This duty of states to act in the interest of the people also has implications for the actors and processes involved in the formation and expression of consent. In investor-state contracts, national law may establish channels for parliament and citizens to influence public decisions underpinning the state’s consent. Process-related parameters relevant to investor-state contracts are also established by international human rights law, including via political rights such as the right to vote and freedom of expression and association, and the rights of consultation and participation pertaining to indigenous peoples. These parameters disqualify possible manipulations of the framing delineated in General Assembly Resolution 1803, because public authorities cannot claim to advance the “well-being of the people” on the basis of paternalistic visions that take little account of the concerns and aspirations of those whose interests they are meant to pursue.
Besides framing the formation and manifestation of a state’s consent in investor-state contracts, the parameters of sovereignty and ownership—including the links that connect resource rights to human rights—provide the normative basis for multi-actor processes whereby the contract rests, at least in part, on the consent of relevant resource right holders. In this context, the notion of consent has been deployed to advance interests not associated with state sovereignty that, in legal terms, may—or may not—involve formal resource ownership.
Free, prior and informed consent (FPIC) is a case in point. It features prominently in international instruments concerning indigenous peoples.Footnote 72 While the specifics vary depending on the instrument and the issue, the United Nations Declaration on the Rights of Indigenous Peoples (UNDRIP) calls on states to recognise the rights to the land, territories and resources that indigenous peoples own, occupy, use or possessFootnote 73; and to consult indigenous peoples “in good faith” and “in order to obtain their free, prior and informed consent” before adopting measures or approving projects that may affect those peoples or their lands, territories or resources.Footnote 74 The International Labour Organisation’s Convention No. 169 contains broadly comparable provisions.Footnote 75 Further, the UNDRIP provides more stringent parameters of consent for situations that involve relocating indigenous peoples.Footnote 76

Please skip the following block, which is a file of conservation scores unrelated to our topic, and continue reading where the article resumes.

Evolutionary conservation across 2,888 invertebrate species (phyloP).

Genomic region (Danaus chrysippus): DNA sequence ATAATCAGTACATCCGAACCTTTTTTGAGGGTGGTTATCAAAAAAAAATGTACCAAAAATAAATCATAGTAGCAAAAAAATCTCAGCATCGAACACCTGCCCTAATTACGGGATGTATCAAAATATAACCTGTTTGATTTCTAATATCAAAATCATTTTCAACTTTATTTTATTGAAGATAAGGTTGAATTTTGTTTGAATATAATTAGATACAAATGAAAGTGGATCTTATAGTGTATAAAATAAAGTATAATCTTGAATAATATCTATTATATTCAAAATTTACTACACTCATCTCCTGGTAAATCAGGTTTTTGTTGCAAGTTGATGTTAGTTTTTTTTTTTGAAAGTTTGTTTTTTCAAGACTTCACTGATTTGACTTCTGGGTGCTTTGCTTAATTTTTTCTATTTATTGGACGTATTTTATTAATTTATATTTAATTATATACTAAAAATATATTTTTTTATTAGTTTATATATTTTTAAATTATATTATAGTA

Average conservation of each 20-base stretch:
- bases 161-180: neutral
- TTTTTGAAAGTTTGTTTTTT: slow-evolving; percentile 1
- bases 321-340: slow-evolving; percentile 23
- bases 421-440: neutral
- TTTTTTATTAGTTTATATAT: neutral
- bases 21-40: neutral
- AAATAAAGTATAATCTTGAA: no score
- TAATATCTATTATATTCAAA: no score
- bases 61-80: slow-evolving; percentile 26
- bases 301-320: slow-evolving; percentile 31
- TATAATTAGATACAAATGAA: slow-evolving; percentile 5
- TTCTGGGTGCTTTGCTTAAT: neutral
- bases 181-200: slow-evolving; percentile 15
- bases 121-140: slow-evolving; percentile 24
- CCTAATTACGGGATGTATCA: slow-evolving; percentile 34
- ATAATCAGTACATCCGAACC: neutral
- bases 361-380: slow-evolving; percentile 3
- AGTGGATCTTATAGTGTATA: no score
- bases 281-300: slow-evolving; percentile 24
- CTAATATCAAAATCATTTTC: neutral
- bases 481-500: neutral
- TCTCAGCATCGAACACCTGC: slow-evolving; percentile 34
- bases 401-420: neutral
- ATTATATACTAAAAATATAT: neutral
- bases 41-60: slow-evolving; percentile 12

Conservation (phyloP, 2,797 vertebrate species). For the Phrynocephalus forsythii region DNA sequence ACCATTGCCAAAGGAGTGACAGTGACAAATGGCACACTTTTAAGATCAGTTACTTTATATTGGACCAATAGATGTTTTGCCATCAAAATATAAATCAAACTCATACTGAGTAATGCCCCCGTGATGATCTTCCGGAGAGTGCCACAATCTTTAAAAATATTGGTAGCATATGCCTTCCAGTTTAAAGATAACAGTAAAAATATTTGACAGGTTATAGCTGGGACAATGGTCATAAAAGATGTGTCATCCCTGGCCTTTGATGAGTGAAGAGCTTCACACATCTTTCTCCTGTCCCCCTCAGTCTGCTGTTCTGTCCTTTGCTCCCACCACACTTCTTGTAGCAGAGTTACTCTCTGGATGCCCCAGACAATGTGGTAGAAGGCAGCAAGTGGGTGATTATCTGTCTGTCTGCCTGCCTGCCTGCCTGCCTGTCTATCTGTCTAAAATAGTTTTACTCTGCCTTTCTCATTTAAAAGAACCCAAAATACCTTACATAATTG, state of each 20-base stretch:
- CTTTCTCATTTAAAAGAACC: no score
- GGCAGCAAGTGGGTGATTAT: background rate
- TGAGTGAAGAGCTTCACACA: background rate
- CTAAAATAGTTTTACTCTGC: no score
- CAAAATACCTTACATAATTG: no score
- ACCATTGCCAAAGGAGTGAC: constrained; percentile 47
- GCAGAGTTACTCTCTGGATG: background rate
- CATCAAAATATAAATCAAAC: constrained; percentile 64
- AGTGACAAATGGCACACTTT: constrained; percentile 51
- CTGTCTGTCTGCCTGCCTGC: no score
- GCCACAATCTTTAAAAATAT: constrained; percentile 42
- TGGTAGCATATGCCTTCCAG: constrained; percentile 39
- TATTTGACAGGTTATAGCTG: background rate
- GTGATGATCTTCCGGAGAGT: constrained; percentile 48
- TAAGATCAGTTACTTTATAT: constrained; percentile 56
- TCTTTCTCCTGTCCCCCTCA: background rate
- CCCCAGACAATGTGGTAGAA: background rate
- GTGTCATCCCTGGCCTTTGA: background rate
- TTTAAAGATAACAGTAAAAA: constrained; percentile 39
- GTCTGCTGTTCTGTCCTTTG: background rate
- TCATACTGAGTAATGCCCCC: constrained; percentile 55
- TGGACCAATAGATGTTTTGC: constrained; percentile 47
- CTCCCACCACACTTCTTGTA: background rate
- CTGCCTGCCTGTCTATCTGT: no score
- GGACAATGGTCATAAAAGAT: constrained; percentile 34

The notion of FPIC has also been developed in international human rights jurisprudence. In cases concerning commercial or development projects in the ancestral territories of indigenous or tribal peoples, the Inter-American Court of Human Rights has cited the UNDRIP and/or Convention 169 to configure FPIC as one element of the human right to collective property.Footnote 77 Although some judgments have referred more generally to the “right to consultation” rather than specifically to FPIC,Footnote 78 the Inter-American Court has clarified that consultation must be in good faith and “with the aim of reaching an agreement or obtaining consent”.Footnote 79 Further, the Inter-American Court of Human Rights has deemed this duty to consult indigenous peoples to be a general principle of international law, applicable irrespective of any treaty obligations.Footnote 80
These international norms have implications for natural resource contracts, because FPIC can affect the contracting process, and because FPIC exercises may themselves lead to partnership agreements.Footnote 81 It must be noted that FPIC has been at the centre of intense debates, partly owing to concerns that its application might undermine the ability of states to award resource concessions they deem necessary to promote national development. Different positions in these debates are reflected in diverse interpretations of what FPIC means in practice, ranging from a full-fledged “right to veto” (often advanced by indigenous movements and NGOs) to bureaucratic or box-ticking consultation exercises (often in the perspectives of governments and businesses, respectively).Footnote 82 In terms of positive law, jurists have noted that the duty to consult in good faith in order to obtain consent establishes “more than a mere right to be informed and heard but less than the right of veto”Footnote 83; though as discussed the UNDRIP sets more stringent FPIC requirements for cases involving relocation. Rather than undermining the exercise of sovereign powers, FPIC seems consistent with a pluralist construction of sovereignty that rests on both rights and duties and recognises spaces for decentralised exercise of public authority.Footnote 84